When you get used to doing this, you can try holding each squeeze for a few seconds (up to 10 seconds). Every week, you can add more squeezes, but be careful not to overdo it and always have a rest inbetween sets of squeezes.
Your doctor may refer you to a physiotherapist, who can teach you how to do pelvic floor exercises. It usually takes at least three months before you notice any improvement.
Hormone replacement therapy (HRT)
While there's little evidence that hormone replacement therapy (HRT) can directly treat pelvic organ prolapse, it can relieve some of the symptoms associated with prolapse, such as vaginal dryness or discomfort during sex.
HRT increases the level of oestrogen in women who have been through the menopause.
HRT medication is available as:
- a cream you apply to your vagina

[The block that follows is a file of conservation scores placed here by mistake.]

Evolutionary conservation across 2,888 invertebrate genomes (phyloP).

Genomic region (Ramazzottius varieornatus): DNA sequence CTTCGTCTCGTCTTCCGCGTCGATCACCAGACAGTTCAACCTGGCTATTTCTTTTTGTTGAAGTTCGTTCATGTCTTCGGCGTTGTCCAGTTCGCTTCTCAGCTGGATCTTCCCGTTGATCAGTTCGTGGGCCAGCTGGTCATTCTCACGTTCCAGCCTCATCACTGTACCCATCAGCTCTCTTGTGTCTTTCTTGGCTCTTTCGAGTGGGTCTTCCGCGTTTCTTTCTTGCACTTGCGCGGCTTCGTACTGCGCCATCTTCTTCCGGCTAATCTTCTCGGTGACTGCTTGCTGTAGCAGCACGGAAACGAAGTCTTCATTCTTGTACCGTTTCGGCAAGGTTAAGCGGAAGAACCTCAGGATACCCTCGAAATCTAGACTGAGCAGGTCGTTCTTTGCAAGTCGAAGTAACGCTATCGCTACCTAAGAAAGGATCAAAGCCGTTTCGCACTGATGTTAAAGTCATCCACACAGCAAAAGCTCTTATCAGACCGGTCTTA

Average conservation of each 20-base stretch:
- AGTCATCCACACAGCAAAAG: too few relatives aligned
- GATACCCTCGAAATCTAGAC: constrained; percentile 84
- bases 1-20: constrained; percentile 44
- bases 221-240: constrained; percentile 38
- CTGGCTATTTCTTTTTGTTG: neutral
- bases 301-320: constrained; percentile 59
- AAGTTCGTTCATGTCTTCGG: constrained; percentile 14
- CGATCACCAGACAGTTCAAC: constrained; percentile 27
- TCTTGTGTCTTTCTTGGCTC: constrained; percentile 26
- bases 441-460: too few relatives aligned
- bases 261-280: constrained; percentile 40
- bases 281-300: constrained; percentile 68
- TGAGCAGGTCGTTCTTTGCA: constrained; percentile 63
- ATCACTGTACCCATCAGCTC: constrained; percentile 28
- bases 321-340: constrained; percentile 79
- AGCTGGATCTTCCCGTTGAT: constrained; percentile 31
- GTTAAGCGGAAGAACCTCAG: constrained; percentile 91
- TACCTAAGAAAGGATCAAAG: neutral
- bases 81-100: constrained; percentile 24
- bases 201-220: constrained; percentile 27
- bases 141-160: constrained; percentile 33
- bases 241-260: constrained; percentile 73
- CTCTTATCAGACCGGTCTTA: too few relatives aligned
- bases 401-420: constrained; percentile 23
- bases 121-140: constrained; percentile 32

- a tablet you insert into your vagina
- a patch you stick on your skin
- an implant inserted under your skin
HRT is used for women with prolapse after menopause who have the symptoms described above. Creams, tablets or pessaries may be used for a short time to improve these symptoms.
A vaginal ring pessary is a device inserted into the vagina to hold the prolapse back. It works by holding the vaginal walls in place. Ring pessaries are usually made of latex (rubber) or silicone and come in different shapes and sizes.
Ring pessaries may be an option if your prolapse is more severe, but you would prefer not to have surgery. A gynaecologist (a specialist in treating conditions of the female reproductive system) or a specialist nurse usually fits a pessary.
The pessary may need to be removed and replaced every four to six months.
Ring pessaries can occasionally cause vaginal discharge, some irritation and possibly bleeding and sores inside your vagina. Other side effects include:
- passing a small amount of urine when you cough, sneeze or exercise (stress incontinence)
- difficulty with bowel movements
- interference with having sex, although most women can have intercourse without any problems